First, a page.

Even now that views of the downtown skyline are entirely blocked by office buildings, the community for whom the team is named and whose residents and officials built the stadium is referenced repeatedly during games in announcements heard by visitors from out of town who make up the majority in attendance.

Greensboro, sixty miles west is planning to open a theater similar to Durham’s DPAC in 2016 and it is doing several things better and some not as well as Durham (photo below courtesy of City of Greensboro.)

Officials there plan to make it at least a few seats larger for bragging rights, but DPAC’s accolades long ago transcended mere size.  The question is can Greensboro draw the A-list tour companies that Durham’s contract-management does.

Raleigh didn’t fold its touring Broadway in the face of Durham’s new theater because of the new facility.  It folded because it knew it couldn’t compete with the programming power of Durham’s operator.

To their credit, according to a WUNC news radio report, “supporters there stress the Greensboro facility isn't a money-making venture. It's a cultural addition to the community,” a lesson Durham officials could use.

A local official there signaled that Greensboro must realize that its sense of place has eroded noting that the proposed DPAC-like theater there will "provide a specific identity…” for Greensboro.

You know you’re in trouble if being one of 500 communities with a  theater that hosts touring Broadway shows is your claim to being distinctive.  Researchers long ago concluded that sense of place is about what you have, not what you don’t have, about being distinctive rather than emulative or covetous.

But Greensboro’s project is an improvement on Durham’s in two ways.

Private interests have pledged half the cost rather than pushing for someone else to pay the tab. Second, barring any bait and switch by elected officials, a dollar from every ticket sold will go to increase financial viability for local arts there, especially the indigenous arts that do help make a community distinct.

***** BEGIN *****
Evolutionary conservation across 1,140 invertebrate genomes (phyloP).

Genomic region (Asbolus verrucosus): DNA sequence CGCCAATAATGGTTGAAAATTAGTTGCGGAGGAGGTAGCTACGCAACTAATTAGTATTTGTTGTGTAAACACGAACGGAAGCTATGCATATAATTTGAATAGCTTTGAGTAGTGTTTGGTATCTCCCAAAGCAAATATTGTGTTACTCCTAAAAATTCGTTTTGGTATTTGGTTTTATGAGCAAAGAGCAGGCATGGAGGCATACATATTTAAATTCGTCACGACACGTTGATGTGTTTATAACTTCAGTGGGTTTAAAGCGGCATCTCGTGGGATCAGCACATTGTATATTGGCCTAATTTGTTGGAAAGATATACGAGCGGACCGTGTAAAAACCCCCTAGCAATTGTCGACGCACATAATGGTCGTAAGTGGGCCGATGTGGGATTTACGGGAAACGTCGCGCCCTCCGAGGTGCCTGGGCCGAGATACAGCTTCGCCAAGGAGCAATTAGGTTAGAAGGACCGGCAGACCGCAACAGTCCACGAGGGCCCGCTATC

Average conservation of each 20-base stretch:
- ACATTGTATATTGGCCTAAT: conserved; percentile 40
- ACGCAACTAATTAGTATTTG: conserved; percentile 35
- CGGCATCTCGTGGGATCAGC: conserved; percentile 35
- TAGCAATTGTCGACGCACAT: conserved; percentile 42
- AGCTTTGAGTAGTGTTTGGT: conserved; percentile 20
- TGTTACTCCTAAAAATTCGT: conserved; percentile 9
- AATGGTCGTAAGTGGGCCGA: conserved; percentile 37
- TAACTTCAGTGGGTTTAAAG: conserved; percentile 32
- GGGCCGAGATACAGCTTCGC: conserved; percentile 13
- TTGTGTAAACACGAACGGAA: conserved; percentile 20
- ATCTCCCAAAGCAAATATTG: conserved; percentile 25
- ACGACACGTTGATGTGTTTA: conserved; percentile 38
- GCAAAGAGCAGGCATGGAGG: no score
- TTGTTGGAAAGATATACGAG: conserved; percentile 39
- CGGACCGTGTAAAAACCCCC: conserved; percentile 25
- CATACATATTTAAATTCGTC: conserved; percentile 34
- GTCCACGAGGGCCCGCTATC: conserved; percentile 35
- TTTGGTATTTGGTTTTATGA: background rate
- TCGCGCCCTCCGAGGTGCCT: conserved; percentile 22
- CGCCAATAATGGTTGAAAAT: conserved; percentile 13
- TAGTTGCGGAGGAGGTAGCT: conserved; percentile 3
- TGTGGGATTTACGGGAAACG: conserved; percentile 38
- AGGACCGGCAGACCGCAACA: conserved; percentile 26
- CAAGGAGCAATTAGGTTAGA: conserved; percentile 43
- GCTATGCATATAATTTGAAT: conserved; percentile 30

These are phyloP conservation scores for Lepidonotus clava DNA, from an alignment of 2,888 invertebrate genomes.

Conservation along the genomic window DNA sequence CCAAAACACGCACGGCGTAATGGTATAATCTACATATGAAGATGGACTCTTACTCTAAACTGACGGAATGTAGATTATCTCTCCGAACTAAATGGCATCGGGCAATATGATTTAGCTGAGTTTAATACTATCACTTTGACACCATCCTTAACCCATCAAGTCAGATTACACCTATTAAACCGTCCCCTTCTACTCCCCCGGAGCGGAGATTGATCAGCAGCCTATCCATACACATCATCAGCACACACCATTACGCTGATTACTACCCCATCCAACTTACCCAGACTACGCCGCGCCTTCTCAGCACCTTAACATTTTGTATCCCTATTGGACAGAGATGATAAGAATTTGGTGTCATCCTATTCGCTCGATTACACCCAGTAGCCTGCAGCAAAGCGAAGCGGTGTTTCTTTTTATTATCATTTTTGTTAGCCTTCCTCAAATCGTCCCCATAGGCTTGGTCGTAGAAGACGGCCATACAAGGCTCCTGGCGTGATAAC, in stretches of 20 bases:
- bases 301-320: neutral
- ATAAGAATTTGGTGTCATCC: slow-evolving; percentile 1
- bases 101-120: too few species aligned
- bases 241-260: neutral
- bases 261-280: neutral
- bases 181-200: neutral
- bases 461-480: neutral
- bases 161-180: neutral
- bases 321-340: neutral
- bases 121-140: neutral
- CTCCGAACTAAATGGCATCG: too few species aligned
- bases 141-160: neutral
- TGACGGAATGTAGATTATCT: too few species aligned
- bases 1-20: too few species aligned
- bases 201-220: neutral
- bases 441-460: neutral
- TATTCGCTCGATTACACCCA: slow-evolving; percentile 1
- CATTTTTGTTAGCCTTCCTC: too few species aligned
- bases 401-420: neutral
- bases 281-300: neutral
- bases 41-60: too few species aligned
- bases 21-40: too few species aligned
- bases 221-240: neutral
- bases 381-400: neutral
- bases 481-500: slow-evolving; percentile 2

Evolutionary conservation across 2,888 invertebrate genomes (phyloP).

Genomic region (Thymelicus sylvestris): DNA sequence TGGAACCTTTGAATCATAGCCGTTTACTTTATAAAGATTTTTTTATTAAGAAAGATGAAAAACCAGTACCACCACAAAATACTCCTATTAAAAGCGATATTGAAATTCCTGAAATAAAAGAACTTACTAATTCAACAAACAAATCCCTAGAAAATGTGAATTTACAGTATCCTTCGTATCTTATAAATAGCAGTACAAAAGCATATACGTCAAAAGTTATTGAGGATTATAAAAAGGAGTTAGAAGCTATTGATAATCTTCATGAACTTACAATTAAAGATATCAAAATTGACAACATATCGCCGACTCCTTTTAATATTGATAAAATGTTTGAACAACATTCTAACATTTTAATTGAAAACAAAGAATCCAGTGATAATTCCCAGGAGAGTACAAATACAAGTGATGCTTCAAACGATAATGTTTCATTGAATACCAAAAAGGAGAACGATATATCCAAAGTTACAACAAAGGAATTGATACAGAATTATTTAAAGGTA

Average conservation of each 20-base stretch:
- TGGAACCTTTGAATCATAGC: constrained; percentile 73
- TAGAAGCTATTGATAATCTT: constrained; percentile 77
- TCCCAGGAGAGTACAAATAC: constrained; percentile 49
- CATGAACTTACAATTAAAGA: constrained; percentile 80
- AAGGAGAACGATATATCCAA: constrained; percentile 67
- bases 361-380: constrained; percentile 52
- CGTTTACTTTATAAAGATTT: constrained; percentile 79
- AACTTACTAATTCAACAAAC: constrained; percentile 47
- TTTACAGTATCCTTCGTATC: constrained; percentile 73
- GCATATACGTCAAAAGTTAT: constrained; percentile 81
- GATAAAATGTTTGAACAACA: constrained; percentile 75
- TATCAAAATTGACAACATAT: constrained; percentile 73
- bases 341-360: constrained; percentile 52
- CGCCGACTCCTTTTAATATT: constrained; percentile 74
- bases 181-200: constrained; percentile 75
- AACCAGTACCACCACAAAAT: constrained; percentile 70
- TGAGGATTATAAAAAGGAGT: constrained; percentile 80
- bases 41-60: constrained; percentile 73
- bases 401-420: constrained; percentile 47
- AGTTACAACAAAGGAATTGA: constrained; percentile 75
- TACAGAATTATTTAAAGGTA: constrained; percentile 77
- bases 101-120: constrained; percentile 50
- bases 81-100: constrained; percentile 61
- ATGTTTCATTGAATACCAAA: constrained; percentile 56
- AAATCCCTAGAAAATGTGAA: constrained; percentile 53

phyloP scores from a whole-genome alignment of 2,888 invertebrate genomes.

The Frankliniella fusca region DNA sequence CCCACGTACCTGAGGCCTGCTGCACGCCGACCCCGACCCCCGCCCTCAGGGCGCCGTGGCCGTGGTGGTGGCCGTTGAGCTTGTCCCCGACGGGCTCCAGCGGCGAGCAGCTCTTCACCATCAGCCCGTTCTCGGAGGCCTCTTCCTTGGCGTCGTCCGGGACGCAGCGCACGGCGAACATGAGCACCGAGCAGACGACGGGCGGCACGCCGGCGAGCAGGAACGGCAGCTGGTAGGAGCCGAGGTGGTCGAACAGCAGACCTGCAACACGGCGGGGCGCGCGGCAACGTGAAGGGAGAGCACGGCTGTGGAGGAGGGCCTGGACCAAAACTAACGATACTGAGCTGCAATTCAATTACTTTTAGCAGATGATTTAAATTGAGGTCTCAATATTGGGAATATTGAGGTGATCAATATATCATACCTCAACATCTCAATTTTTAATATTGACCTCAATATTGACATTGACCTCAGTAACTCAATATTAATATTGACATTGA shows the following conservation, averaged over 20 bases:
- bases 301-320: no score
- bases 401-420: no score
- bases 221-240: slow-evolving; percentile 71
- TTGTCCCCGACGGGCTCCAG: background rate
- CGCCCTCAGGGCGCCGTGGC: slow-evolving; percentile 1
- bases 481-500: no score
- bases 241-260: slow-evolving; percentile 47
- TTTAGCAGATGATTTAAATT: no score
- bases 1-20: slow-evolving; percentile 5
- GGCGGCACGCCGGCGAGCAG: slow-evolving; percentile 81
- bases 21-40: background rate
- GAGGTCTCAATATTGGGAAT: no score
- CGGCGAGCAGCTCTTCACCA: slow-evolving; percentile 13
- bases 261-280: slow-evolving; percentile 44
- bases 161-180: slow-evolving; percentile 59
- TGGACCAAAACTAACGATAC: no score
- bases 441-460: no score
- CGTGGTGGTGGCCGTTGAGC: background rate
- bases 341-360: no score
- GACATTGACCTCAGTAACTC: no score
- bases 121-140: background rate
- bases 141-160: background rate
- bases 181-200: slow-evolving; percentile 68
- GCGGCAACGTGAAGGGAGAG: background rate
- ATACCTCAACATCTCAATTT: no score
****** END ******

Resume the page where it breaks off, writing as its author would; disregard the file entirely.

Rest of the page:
Officials there lectured surrounding communities for not being regional but people don’t go out on a day trip visit to another community because they are pushed or persuaded by homogeneity.

Appeal is about the pull of being distinctive and worthy.

Only 1-in-10 people who live in the Triangle region anchored by Durham, Chapel Hill and Raleigh think of where they live by a region.  They relish living in distinct cities, towns, neighborhoods and counties and being motivated to visit others is about their distinctive sense of place.

Durham’s prowess at drawing day-trip visitors from other parts of the Triangle and beyond didn’t come from guilt trips or by minimizing differences and blurring distinctions.

Visitor are pulled--not pushed--to places like Durham by the community’s relentless fostering and promotion of its distinctiveness.

More than two decades ago when new owners threatened to move the Durham Bulls to an out of town venue so it would be more convenient to out of town fans, a survey by researchers at NC State found that a majority would no longer attend without the Durham ambiance and sense of place.

Greensboro would be well advised not to lecture other communities in the Triad region but to instead work to be the kind of distinctive place worthy of a day trip visit.

That kind of identity will also be much more holistically reliant than any one facility. 

Beyond cross town trips, day-trip excursions to another community are drawn by differences, not sameness.

Similarly, DPAC, which is impeccably managed and programmed, should re-embrace its Durham-ness wherever possible as part of fully leveraging its impact on the community that built it.

The visitors who make up 70% or more of its attendees are drawn as much by the community as the theater, including a small share of the 20% of Durham’s overnight visitors who are shouldering the vast majority of the tab to pay for it.

In fact, for at least two decades now visitors have made up 70% of Durham’s overall live theater, festival, sports event and restaurant patrons.

Being distinctive as a place to live and visit, when leveraged by community branding and cooperation, pays a huge economic dividend.

By the way, once the doors opened, the performance that afternoon was fantastic.  It was like being transported to New York City for a few hours.

No comments: